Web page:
Spoke with someone yesterday who’s son has leukemia. He is in the middle of treatment, which I found to be different than the treatment for many other cancers. Here is some general information about the disorder from St. Jude Children’s Hospital Website. I will post about treatment options and the son’s treatment choices tomorrow:
Leukemias / Lymphomas: Acute Myeloid Leukemia (AML)
Alternate Names: AML, non-lymphoid, myeloblastic, granulocytic or myelocytic leukemia
Acute myeloid leukemia (AML ) affects various white blood cells including granulocytes, monocytes and platelets. Leukemic cells accumulate in the bone marrow, replace normal blood cells and can spread to the liver, spleen, skin, or central nervous system.
Approximately 500 children are diagnosed with acute myeloid leukemia in the United States each year.
AML is diagnosed in about 20 percent of children with leukemia.
AML is the most common second malignancy (a different or second cancer found in a patient previously treated for cancer) in children treated for malignancies.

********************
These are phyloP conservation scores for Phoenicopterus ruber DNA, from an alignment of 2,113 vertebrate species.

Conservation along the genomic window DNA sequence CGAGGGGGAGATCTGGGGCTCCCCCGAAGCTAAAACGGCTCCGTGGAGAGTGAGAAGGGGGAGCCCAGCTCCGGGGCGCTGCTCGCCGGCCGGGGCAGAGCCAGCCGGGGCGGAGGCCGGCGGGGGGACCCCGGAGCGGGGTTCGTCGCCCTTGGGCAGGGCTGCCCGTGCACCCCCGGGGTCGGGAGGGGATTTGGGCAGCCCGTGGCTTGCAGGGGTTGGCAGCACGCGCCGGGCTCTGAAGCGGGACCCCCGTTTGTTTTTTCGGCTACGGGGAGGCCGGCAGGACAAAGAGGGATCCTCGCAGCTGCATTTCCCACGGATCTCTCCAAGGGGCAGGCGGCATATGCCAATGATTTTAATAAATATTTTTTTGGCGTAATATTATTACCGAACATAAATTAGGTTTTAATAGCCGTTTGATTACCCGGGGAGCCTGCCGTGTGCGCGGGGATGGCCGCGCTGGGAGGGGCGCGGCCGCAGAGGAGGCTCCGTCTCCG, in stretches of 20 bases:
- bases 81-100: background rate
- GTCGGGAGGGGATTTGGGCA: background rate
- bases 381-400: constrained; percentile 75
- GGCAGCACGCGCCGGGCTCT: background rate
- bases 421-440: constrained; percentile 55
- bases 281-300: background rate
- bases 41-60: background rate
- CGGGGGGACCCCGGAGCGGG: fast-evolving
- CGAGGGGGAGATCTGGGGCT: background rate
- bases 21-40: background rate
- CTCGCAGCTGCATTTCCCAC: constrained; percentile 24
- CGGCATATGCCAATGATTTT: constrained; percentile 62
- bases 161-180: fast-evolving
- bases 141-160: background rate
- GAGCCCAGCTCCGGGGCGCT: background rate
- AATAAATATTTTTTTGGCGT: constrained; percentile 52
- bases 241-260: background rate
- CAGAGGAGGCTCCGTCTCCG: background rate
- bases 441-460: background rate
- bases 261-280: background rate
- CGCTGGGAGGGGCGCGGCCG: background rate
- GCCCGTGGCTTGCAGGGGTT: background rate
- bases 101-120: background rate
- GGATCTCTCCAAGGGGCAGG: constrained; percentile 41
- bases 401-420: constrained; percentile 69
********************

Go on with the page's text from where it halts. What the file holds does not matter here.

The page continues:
There is a greater incidence of leukemia among people exposed to large amounts of radiation and certain chemicals (e.g. benzene).
Although approximately 80 to 90 percent of children with acute myeloid leukemia attain remissions (absence of leukemic cells), some of those patients have later recurrences. About 60 percent of children with AML achieve long-term remissions with chemotherapy or stem cell transplantation
More tomorrow. Feel good and keep smiling! Pat